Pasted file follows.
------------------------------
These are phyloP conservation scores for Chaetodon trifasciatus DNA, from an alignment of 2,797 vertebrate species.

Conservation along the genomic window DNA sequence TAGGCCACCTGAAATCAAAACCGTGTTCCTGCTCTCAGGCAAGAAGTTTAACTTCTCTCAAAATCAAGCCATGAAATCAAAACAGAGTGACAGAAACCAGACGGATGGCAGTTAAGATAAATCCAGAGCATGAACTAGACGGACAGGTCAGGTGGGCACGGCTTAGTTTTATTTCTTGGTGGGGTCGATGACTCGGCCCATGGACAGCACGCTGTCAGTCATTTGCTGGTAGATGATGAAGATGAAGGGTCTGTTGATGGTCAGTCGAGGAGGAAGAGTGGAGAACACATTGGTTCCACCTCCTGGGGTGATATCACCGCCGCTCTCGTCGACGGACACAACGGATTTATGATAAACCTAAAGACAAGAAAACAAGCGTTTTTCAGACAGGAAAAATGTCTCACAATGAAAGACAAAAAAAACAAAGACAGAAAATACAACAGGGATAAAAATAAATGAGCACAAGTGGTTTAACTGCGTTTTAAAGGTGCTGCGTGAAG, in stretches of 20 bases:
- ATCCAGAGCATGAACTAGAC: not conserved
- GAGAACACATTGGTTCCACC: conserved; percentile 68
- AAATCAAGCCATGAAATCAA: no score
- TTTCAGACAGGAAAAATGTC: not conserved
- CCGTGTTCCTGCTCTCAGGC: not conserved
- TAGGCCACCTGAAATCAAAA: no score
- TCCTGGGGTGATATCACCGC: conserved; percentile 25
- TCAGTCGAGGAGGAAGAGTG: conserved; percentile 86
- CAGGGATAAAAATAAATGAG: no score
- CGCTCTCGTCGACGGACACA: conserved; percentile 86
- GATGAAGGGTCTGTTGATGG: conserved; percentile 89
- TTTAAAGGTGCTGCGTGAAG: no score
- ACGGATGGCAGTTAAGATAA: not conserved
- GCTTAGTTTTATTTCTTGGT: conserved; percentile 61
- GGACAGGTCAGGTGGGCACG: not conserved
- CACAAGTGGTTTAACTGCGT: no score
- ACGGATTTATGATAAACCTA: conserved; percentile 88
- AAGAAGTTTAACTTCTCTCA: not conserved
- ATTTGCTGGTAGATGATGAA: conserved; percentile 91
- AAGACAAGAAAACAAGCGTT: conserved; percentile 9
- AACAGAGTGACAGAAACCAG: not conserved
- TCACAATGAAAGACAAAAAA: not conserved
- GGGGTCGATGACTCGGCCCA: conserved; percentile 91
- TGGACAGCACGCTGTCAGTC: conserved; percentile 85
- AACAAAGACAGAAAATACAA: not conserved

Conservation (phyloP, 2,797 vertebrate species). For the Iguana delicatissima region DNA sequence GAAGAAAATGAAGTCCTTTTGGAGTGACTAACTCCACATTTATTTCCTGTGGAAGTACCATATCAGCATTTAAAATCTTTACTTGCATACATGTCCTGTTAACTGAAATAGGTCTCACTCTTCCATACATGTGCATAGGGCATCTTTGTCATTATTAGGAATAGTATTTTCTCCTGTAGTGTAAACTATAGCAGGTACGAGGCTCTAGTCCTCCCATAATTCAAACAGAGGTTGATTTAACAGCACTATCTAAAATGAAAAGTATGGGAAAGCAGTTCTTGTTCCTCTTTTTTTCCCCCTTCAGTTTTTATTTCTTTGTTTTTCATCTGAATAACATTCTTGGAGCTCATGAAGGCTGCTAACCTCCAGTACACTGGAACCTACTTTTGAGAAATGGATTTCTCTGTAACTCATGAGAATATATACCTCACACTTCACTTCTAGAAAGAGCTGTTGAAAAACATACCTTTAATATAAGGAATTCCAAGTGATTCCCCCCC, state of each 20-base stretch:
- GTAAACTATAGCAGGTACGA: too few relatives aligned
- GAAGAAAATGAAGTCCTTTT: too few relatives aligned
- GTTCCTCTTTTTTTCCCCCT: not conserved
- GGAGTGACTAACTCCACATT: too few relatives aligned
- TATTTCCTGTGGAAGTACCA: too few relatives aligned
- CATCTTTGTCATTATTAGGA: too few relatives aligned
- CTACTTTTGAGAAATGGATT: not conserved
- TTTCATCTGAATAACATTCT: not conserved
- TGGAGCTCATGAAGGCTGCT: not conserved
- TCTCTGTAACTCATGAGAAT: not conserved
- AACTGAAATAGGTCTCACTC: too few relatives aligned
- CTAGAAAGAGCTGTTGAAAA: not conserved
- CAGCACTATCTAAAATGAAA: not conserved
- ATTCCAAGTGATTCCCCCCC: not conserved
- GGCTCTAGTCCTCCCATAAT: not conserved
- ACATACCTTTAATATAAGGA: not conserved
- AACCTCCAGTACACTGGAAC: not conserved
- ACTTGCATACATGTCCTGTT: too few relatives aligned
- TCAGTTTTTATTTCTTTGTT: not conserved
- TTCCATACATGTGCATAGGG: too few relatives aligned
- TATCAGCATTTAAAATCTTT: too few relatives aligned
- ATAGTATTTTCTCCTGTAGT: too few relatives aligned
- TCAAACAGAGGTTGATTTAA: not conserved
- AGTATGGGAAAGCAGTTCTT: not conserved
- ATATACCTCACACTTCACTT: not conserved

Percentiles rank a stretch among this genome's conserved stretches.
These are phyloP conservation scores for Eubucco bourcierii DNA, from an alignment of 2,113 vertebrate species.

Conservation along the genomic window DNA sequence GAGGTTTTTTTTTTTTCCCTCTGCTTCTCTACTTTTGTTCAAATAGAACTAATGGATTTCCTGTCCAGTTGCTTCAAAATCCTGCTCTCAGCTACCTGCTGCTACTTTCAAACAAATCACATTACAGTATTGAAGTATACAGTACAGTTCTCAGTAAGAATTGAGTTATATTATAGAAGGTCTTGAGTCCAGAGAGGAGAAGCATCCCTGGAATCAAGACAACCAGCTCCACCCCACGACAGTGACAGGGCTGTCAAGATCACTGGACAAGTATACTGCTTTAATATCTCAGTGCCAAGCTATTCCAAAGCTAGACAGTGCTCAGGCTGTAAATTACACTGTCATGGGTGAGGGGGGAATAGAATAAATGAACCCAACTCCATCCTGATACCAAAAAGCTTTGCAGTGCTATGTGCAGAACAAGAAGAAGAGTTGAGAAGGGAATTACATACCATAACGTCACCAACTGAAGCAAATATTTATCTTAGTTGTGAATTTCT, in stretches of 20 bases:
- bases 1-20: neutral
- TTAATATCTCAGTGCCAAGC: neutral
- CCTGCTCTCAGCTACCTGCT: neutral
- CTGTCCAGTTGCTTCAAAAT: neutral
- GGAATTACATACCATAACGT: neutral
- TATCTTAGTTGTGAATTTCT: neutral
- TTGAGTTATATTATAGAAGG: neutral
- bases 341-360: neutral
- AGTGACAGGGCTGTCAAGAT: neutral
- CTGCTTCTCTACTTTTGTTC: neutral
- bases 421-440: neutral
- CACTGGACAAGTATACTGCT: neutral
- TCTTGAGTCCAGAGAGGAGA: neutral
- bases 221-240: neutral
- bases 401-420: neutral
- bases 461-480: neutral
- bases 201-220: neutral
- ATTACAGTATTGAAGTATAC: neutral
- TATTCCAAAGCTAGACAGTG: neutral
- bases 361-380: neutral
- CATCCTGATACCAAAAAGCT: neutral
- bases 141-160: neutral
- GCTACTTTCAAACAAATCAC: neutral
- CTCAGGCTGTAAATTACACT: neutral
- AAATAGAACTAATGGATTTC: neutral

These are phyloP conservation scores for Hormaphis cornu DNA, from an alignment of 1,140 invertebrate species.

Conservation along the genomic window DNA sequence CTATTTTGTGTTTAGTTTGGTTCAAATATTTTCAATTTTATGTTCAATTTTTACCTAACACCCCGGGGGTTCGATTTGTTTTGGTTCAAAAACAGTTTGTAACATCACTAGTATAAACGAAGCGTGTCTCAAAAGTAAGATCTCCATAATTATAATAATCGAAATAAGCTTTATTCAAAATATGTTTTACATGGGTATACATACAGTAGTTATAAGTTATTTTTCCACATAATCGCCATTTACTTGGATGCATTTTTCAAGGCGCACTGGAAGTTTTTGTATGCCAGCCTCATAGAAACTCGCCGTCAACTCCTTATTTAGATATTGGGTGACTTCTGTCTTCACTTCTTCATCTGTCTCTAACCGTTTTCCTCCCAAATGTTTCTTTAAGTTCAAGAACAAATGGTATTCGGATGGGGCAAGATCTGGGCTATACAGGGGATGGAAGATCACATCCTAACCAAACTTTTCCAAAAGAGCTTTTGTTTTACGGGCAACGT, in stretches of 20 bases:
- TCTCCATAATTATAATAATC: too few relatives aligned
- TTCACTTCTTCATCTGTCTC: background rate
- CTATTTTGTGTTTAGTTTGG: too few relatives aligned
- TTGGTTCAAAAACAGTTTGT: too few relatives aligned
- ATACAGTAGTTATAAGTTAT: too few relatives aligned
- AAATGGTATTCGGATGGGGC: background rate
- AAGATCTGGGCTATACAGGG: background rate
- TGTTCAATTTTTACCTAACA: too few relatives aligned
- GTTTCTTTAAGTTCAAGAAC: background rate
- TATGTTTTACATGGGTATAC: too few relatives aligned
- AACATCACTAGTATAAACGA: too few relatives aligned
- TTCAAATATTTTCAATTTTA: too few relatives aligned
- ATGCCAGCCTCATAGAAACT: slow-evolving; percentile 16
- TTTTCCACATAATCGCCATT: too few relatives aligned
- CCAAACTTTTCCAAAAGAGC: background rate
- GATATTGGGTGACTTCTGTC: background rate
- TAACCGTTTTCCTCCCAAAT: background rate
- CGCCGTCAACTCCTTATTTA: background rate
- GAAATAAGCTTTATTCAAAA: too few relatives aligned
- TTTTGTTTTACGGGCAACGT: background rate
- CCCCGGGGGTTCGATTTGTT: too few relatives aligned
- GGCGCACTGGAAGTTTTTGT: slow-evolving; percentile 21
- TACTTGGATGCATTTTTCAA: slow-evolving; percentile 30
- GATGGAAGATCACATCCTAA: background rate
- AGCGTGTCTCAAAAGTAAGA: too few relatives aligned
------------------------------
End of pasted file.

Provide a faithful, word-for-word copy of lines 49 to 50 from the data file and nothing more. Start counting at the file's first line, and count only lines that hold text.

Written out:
- TATCAGCATTTAAAATCTTT: too few relatives aligned
- ATAGTATTTTCTCCTGTAGT: too few relatives aligned